Normally there is a garden — Roji or “path of dew” or “place of dew”. As the guests enter the garden they forgot about their earthly cares and prepare to receive host’s hospitality with an open heart.
The guests slide into the tea room on hands and knees to show respect. Each guest examines the Tokonoma, an alcove featuring a hanging scroll and flower arrangement, the natural “tea flowers”, which the host has prepared for them. The orthodox way to experience a Japanese tea ceremony is sitting on one’s knees in a kimono. As the guests position themselves, they place their fans in back of them; this marks out their space in the tea room. Many bows are exchanged between the guests and the host.
Chaji (tea ceremony with food) normally lasts 3-1/2 to 4 hours. The meal part of the tea ceremony takes about two hours; sake is also served. The meal is just enough to satisfy the guests’ hunger while they wait for the tea, “like a small stone in one’s kimono” as one says in Japan. Before the guests arrive the host prepares a charcoal fire in the brazier to heat the water.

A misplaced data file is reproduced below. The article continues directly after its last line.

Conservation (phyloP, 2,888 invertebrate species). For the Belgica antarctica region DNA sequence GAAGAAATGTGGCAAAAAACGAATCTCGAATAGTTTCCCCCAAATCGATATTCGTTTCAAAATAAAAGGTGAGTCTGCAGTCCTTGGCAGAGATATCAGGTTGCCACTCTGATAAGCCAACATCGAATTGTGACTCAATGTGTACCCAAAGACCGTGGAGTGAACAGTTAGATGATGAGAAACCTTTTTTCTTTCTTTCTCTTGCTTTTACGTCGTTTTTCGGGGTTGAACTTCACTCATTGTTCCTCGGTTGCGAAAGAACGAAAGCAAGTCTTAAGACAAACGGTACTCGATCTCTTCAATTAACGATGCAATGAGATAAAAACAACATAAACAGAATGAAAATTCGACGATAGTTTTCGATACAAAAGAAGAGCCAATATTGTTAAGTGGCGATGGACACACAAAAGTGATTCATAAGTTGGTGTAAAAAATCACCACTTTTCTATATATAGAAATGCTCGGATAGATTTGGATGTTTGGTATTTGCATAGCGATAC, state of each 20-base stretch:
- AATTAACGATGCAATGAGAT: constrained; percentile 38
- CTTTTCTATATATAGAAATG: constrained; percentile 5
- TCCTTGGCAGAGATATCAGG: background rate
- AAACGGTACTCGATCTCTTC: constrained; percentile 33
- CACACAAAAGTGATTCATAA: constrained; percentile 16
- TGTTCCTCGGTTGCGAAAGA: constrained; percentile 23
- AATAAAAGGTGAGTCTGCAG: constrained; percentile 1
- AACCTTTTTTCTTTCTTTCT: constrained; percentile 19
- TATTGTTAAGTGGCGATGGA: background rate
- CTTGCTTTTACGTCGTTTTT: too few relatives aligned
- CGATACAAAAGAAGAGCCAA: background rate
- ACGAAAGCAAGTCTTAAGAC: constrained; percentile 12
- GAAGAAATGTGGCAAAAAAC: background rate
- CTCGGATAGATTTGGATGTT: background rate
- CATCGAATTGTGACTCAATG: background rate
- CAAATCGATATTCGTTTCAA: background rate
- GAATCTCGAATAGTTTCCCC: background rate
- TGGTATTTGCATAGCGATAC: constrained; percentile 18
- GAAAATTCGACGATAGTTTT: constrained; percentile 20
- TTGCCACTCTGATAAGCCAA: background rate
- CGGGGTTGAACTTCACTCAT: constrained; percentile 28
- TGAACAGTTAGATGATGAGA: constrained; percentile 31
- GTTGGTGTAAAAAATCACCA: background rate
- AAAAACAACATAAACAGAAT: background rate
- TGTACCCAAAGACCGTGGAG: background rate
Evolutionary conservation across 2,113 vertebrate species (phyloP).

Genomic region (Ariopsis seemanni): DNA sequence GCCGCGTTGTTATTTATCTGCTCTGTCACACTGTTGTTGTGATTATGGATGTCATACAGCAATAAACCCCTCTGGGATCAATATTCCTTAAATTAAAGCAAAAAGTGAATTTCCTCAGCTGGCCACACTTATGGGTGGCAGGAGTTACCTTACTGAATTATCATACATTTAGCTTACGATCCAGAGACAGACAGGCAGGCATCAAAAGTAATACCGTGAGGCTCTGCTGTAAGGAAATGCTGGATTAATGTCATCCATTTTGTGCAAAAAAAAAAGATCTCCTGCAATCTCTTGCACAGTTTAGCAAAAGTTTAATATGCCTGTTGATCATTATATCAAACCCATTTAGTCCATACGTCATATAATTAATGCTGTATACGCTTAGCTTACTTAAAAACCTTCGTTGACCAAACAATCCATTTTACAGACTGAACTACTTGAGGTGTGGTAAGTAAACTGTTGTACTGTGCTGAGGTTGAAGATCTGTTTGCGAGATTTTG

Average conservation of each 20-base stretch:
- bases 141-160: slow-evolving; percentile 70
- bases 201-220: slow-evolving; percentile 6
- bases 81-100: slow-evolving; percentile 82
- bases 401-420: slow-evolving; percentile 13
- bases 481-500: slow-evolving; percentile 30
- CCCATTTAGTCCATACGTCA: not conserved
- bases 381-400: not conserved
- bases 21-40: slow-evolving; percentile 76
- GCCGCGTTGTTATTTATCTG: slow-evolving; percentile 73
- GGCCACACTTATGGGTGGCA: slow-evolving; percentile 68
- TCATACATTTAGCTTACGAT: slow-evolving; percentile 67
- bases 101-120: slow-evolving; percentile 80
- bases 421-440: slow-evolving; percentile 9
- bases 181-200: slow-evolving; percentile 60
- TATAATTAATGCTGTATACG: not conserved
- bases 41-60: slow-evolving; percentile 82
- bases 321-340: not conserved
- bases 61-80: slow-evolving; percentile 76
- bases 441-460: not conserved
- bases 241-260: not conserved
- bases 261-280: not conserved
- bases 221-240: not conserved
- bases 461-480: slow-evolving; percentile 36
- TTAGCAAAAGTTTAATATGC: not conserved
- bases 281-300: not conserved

After all guests have appeared and partaken of the small meal, the host appears with sweets that are eaten before tea. Japanese tea is not prepared with sugar, so the sweets ensure that there is a lingering sweetness in one’s mouth prior to tasting the tea. The guest excuses himself or herself before taking the sweets and eating them.
The host appears at the entrance and says, “I will offer you a bowl of tea.” This is the time for all to calm their spirits, a time to concentrate on the point in front of us.